• There is the risk of contamination of the arbitrator’s mind because of information obtained in the without prejudice mediation. Positions taken and evidence disclosed for the purpose of mediation are done without prejudice. Using the same neutral as arbitrator who was the mediator may mean that their understanding of the case is tainted by what they learned during the without prejudice proceedings.
  • The changing role of the neutral may lead parties to feel inhibited in the mediation process and disclosing and discussing their interests because of a concern that this information may later be used against them.
  • An important cause for concern is that there may be a financial incentive to the neutral in proceeding to arbitration. Fewer fees are earned in a shorter mediation that resolves the matter. This concern can be addressed by creating a financial incentive for the mediator by arranging a payment of a premium if the case settles in mediation.

Practical Tips

If considering an arbitrator who will also act as the mediator:

  • Consider and discuss the issue with opposing counsel.
  • Be clear during the mediation about what information is “on and off” the record.
  • When choosing the neutral individual who will act as both the arbitrator and mediator, ensure that you are selecting someone with strong skills in both areas.
  • Consider financial incentives for a result achieved from mediation.
  • Make clear whether the neutral is allowed to caucus with the parties separately in the mediation process, without being challenged as arbitrator if the mediation fails.

[1] Arbitration Act, R.S.A. 2000, c. A-43, s 35(1) and International Commercial Arbitration Act, RSA 2000, c I-5, s. 5; The Arbitration Act, 1992, S.S. 1992, c. A-24.1, s 36 and International Commercial Arbitration Act, SS 1988-89, c I-10.2, s.4; The Arbitration Act, CCSM A120, s. 35 and International Commercial Arbitration Act CCSM c C151, s. 5; Arbitration Act, RSNB 2014, s 35 and International Commercial Arbitration Act, RSNB 2011, c 176, s.6; Commercial Arbitration Act, S.N.S. 1999, c.5, s 38(1) and International Commercial Arbitration Act, RSNS 1989, c 234, s.6.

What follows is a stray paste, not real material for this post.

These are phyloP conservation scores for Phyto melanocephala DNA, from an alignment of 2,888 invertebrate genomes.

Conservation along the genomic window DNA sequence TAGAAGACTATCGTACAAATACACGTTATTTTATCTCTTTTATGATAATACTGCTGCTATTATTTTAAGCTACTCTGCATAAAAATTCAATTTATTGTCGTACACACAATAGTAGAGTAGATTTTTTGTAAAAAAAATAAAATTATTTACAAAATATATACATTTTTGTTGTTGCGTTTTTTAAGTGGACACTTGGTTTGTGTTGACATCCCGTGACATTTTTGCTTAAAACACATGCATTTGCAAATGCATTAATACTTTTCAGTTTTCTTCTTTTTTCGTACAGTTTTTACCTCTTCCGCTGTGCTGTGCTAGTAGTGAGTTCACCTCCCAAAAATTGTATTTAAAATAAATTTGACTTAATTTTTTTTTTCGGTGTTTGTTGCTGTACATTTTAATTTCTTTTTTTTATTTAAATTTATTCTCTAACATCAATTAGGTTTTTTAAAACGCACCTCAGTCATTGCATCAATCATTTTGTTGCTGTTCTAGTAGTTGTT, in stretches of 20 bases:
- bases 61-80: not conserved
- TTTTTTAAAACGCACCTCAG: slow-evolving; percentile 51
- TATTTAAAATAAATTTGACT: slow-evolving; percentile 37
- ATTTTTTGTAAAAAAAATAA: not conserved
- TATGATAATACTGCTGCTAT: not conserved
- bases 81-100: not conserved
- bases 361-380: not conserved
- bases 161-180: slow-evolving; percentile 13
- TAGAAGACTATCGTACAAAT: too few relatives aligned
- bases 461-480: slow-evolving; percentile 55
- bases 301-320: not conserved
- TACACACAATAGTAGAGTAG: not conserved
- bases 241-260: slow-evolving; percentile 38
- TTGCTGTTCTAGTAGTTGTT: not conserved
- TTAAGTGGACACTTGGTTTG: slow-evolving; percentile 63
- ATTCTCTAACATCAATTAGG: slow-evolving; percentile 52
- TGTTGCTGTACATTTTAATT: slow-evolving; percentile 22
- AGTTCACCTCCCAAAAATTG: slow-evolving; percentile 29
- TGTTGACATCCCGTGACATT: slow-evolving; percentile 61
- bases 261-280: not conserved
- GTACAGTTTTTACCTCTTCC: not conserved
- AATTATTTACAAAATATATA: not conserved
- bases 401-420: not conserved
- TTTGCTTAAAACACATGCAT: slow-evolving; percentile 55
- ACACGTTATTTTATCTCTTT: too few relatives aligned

[2] International Commercial Arbitration Act, RSBC 1996, c 233, s.30.

[3] Arbitration Act, RSBC 1996, c 55; British Columbia International Commercial Arbitration Centre, “Domestic Commercial Arbitration Rules of Procedure (As amended June 1, 1998) as printed August 1998”, online (pdf): British Columbia International Commercial Arbitration Centre <bcicac.com/arbitration/rules-of-procedure/domestic-commercial-arbitration-rules-of-procedure>, s. 35.

[4] Arbitration Act, 1991, SO 1991, c. 17 ss 3 and 35.

[5] International Commercial Arbitration Act, 2017, SO 2017, c 2, Sch 5.

[6] International Commercial Arbitration Act, RSNL 1990, c I-15, s. 6; International Commercial Arbitration Act, RSPEI 1988, c I-5 , s. 5.

[7] Commercial Arbitration Act, R.S.C., 1985, c. 17 (2nd Supp.).

[8] “ADRIC Arbitration Rules”, online (PDF): ADR Institute of Canada < http://adric.ca/wp-content/uploads/2017/08/2016_ARBITRATION_RULES_8_5_X_11_Aug2017.pdf>, s. 4.27.

[9] “ADR Institute of Canada to Launch New Rules, Designation and Templates for ‘Med-Arb’”, online: ADR Institute of Canada < https://adric.ca/news/adr-institute-of-canada-launch-new-rules/>

Lauren Tomasich is a partner in the litigation department of Osler, Hoskin & Harcourt LLP in Toronto.

Eric Morgan is a senior associate in Osler’s Toronto office in the litigation department.

Sarah Firestone is an articling student at Osler in Toronto.